So, Tuesday, I thought about St Anselm’s words. While we worked through a French Reader together and I did Kumon work.

We read about Julie and her friend Marc, at school in Paris. How tout le monde parle francais …Everyone, literally, all the world, speaks French!

We went to a birthday party..we went to Borders and I bought the book Inkheart for us to read, as French Class is going to the cinema next week to catch that movie – after our French lesson, of course! I admit to having a bit of a crush on Brendan Fraser ( he’s so cute).

St Anselm…discipline of children..French..Inkheart..Brendan Fraser..we have such full and illogical unschooling days!
Life

A thought for this week.

From “Secrets of a Former Fat Girl” by Lisa Delaney ~ Really getting in touch with why you eat can help you start shutting down your appetite when its had enough. For instance, I bet you would say you eat because you like food. It makes you feel good. It comforts you when you’re sad, tired, stressed, or lonely. And I believe you. But thats not the whole story.

Have you ever thought that on some level maybe you’re using food to punish yourself, too? Your Fat Girl programming drives you to eat anything and everything, overriding all commonsense, all vanity, all ego, all the qualities you might respect in yourself..

Why else would you continue to eat when you know you’re full, when you don’t even like what you are putting into your mouth, when you know that what you’re doing is unhealthy physically and emotionally?

I love food. I love reading about it, trying new dishes, and discovering new recipes and techniques. I have loved food since I was a kid. But for a long time I couldn’t distinguish between a healthy passion for food and an unhealthy drive to eat. I used my love of food to justify abusing myself with it…

You need to start thinking about what you’re putting into your mouth and what’s in it for you…What matters more than how many fat grams it has or how many calories it paxks is why you’re eating it.
Start asking; “What will (insert food here) do FOR me?”
You’ll be surprised at how many times the answer is “Nothing.”

religion

St Thomas Sunday

Now Thomas, one of the twelve, called the Twin, was not with them when Jesus came.
So the other disciples told him, “We have seen the Lord.” But he said to them, “Unless I see in his hands the print of the nails, and place my finger in the mark of the nails, and place my hand in his side, I will not believe.”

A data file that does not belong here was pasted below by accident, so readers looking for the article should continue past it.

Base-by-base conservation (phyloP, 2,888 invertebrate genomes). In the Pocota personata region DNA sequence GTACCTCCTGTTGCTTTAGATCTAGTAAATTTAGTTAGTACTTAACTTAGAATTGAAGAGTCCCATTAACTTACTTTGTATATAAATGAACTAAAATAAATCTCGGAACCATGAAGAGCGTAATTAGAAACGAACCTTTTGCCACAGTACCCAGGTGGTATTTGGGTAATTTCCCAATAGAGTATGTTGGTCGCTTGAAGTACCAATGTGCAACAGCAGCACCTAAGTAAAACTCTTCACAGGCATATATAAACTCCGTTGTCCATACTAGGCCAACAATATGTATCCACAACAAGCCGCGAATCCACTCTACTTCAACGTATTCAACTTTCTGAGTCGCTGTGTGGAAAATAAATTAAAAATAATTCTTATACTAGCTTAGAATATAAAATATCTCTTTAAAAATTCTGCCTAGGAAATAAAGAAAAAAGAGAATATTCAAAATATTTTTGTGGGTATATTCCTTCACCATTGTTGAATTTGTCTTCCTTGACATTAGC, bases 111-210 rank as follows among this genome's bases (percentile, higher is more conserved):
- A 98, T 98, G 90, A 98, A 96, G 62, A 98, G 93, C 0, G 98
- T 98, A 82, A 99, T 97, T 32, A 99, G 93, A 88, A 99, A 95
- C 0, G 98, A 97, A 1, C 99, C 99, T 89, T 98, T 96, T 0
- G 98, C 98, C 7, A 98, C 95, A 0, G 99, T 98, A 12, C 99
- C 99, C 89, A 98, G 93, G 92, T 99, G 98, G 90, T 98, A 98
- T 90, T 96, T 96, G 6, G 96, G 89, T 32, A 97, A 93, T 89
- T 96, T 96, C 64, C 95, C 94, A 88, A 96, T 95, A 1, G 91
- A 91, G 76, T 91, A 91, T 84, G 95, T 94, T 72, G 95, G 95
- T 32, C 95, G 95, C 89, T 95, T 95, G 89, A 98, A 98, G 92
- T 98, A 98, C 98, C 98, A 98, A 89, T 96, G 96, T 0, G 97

Eight days later, his disciples were again in the house, and Thomas was with them. The doors were shut, but Jesus came and stood among them, and said, “Peace be with you.”
Then he said to Thomas, “Put your finger here, and see my hands; and put out your hand, and place it in my side; do not be faithless, but believing.”
Thomas answered him, “My Lord and my God!”
John 20: 24-28

The Octave Day of Easter, sometimes known as Low Sunday (and also known historically as St. Thomas Sunday and Quasimodo Sunday), is the Sunday after Easter Sunday. Since 1970 Low Sunday has been officially known as the Second Sunday of Easter and on April 30, 2000, it has also been designated as Divine Mercy Sunday by Pope John Paul II.

St. Thomas Sunday? Because the Gospel reading relates the story of “Doubting Thomas,” in which Thomas the Apostle comes to believe in the Resurrection of Jesus only after being told by the resurrected Christ to place his finger in the nail marks and his hand in His side. In the Gospel accounts, this event takes place on the eighth day after the Resurrection.

Divine Mercy Sunday is the culmination of the novena to the Divine Mercy of Jesus, a devotion given to St. Faustina .The devotion was actively promoted by Pope John Paul II, who officially set its commemoration on this Sunday in 2000.

Prior to the 1970 this day was called Low Sunday. It was sometimes said that the name comes from its relative unimportance compared to the solemnities of Easter Day, but I have also read that it is possible that “low” is a corruption of the Latin word Laudes, the first word of the Sequence of the day: “Laudes Salvatori voce modulemur supplici” (Let us sing praises to the Savior with humble voice).

The name Quasimodo came from the Latin text of the traditional Introit for this day, which begins “Quasi modo geniti infantes…” (“As newborn babes…”, from I Peter 2:2. )